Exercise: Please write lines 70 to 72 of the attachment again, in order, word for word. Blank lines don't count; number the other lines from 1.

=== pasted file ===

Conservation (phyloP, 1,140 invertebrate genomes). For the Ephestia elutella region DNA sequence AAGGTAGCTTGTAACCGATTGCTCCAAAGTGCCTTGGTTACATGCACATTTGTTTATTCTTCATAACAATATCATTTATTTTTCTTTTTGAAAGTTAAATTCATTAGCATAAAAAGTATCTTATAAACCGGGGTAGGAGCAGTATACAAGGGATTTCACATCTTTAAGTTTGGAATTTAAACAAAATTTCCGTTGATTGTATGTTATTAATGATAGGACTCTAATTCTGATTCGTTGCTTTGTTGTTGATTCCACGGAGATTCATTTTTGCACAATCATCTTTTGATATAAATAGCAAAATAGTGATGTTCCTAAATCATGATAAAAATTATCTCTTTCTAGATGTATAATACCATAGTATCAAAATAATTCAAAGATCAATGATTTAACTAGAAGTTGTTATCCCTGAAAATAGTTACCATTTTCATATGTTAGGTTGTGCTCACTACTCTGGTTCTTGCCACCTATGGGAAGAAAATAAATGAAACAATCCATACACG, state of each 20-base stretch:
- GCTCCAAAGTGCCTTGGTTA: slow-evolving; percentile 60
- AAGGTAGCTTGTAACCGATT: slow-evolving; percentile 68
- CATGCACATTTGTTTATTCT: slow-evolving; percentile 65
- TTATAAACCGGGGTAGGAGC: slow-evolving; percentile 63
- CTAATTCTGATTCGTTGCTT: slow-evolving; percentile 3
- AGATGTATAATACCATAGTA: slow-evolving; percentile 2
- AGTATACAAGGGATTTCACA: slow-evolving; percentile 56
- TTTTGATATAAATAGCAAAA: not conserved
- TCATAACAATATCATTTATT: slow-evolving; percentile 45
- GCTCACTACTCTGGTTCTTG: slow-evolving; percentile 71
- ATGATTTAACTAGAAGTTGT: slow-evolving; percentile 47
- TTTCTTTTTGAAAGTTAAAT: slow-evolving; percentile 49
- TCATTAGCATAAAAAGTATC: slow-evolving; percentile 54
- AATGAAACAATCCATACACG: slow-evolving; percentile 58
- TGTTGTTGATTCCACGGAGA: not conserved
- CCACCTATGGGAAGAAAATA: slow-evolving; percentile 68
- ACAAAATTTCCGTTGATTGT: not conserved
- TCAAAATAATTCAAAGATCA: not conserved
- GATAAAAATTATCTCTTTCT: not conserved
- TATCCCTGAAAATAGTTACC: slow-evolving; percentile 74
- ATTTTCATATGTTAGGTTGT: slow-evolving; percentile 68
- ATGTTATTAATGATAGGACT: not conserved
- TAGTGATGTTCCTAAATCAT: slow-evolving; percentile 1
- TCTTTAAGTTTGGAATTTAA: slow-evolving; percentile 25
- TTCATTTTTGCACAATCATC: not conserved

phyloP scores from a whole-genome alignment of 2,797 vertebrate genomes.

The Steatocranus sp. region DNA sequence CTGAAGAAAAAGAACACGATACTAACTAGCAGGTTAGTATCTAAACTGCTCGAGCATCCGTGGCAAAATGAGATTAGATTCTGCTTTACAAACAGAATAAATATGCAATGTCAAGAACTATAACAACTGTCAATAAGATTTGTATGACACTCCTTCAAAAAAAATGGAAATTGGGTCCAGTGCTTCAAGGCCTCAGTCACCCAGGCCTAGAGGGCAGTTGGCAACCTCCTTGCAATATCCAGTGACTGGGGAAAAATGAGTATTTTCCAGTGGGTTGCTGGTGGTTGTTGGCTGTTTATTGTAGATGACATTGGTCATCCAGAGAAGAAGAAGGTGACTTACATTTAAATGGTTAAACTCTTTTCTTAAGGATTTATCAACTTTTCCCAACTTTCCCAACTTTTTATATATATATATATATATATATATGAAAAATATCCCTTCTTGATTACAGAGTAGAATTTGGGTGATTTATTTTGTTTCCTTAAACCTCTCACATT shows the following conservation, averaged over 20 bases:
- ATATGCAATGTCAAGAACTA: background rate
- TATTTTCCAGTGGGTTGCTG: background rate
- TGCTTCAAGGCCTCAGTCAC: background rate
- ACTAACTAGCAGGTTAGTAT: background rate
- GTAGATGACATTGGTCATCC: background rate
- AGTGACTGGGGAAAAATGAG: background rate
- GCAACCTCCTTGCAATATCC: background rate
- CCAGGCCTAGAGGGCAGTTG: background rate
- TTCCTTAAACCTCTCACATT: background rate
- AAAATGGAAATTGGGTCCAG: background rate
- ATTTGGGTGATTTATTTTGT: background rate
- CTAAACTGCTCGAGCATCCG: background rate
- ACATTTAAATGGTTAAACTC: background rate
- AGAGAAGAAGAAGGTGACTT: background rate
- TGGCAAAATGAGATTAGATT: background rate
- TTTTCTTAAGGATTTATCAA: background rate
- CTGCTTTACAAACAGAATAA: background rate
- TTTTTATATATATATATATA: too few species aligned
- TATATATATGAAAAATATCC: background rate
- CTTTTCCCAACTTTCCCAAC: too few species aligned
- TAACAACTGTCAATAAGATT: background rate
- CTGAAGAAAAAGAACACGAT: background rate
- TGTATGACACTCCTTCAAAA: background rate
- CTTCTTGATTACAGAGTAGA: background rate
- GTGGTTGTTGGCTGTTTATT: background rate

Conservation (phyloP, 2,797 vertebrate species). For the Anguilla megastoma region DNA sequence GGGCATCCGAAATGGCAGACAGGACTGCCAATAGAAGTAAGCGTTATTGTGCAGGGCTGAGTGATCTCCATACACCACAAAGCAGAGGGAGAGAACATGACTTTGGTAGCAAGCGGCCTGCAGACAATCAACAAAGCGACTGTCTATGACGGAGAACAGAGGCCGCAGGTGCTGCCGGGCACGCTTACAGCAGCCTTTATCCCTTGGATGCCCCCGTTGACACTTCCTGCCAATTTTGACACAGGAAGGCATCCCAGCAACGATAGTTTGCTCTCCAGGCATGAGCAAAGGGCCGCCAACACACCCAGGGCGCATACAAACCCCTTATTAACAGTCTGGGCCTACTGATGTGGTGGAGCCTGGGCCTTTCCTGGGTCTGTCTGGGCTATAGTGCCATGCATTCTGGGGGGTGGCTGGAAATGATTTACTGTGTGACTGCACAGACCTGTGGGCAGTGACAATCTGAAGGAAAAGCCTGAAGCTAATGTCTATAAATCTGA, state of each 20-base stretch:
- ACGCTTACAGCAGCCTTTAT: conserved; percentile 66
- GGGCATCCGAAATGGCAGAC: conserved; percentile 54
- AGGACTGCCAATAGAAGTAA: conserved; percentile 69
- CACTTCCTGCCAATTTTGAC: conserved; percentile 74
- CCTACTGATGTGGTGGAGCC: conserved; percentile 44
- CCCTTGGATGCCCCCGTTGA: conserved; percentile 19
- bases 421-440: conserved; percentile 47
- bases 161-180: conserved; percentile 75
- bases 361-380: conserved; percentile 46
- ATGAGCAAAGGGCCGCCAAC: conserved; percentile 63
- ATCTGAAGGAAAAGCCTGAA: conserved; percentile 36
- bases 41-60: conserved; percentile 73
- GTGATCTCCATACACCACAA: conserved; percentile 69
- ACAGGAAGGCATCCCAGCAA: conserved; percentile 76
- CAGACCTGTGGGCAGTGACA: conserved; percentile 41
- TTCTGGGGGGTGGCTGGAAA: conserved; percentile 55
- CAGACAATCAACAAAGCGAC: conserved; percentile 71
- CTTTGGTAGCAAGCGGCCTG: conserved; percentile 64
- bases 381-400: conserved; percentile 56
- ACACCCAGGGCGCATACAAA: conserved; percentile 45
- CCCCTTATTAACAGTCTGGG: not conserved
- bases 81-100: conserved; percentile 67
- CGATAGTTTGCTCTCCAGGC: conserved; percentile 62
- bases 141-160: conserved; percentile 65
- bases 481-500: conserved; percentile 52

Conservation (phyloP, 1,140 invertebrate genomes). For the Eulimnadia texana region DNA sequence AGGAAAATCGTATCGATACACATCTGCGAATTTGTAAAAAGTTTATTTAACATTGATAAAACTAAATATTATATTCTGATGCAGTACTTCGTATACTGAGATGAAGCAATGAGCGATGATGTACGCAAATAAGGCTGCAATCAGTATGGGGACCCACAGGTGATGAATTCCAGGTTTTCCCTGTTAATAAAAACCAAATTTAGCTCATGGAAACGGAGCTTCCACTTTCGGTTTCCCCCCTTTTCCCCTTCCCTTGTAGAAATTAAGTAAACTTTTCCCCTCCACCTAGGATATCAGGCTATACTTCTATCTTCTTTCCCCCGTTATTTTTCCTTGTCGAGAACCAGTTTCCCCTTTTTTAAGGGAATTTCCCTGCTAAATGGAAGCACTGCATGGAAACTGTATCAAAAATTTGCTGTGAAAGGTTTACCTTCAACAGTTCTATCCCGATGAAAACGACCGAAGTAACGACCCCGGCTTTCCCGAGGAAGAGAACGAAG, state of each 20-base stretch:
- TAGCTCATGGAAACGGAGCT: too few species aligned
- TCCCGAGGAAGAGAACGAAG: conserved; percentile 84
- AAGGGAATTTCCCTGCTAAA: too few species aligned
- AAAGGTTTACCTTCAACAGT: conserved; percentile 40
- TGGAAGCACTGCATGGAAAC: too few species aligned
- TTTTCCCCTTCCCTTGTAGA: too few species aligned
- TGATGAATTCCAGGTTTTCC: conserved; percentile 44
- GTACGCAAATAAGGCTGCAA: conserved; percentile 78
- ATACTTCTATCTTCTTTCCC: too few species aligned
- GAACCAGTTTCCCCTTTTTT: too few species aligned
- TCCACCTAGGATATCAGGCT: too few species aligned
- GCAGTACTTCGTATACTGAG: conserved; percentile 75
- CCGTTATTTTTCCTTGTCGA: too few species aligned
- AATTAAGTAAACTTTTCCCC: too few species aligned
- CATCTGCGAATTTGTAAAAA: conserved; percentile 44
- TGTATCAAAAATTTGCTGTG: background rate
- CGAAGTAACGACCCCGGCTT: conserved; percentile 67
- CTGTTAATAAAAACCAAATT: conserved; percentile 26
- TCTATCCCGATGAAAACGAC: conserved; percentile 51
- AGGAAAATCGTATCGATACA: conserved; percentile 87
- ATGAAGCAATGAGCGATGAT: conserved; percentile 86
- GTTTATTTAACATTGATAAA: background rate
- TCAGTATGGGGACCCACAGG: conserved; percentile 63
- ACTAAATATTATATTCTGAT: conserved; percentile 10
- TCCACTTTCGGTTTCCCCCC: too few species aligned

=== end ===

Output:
- TTCTGGGGGGTGGCTGGAAA: conserved; percentile 55
- CAGACAATCAACAAAGCGAC: conserved; percentile 71
- CTTTGGTAGCAAGCGGCCTG: conserved; percentile 64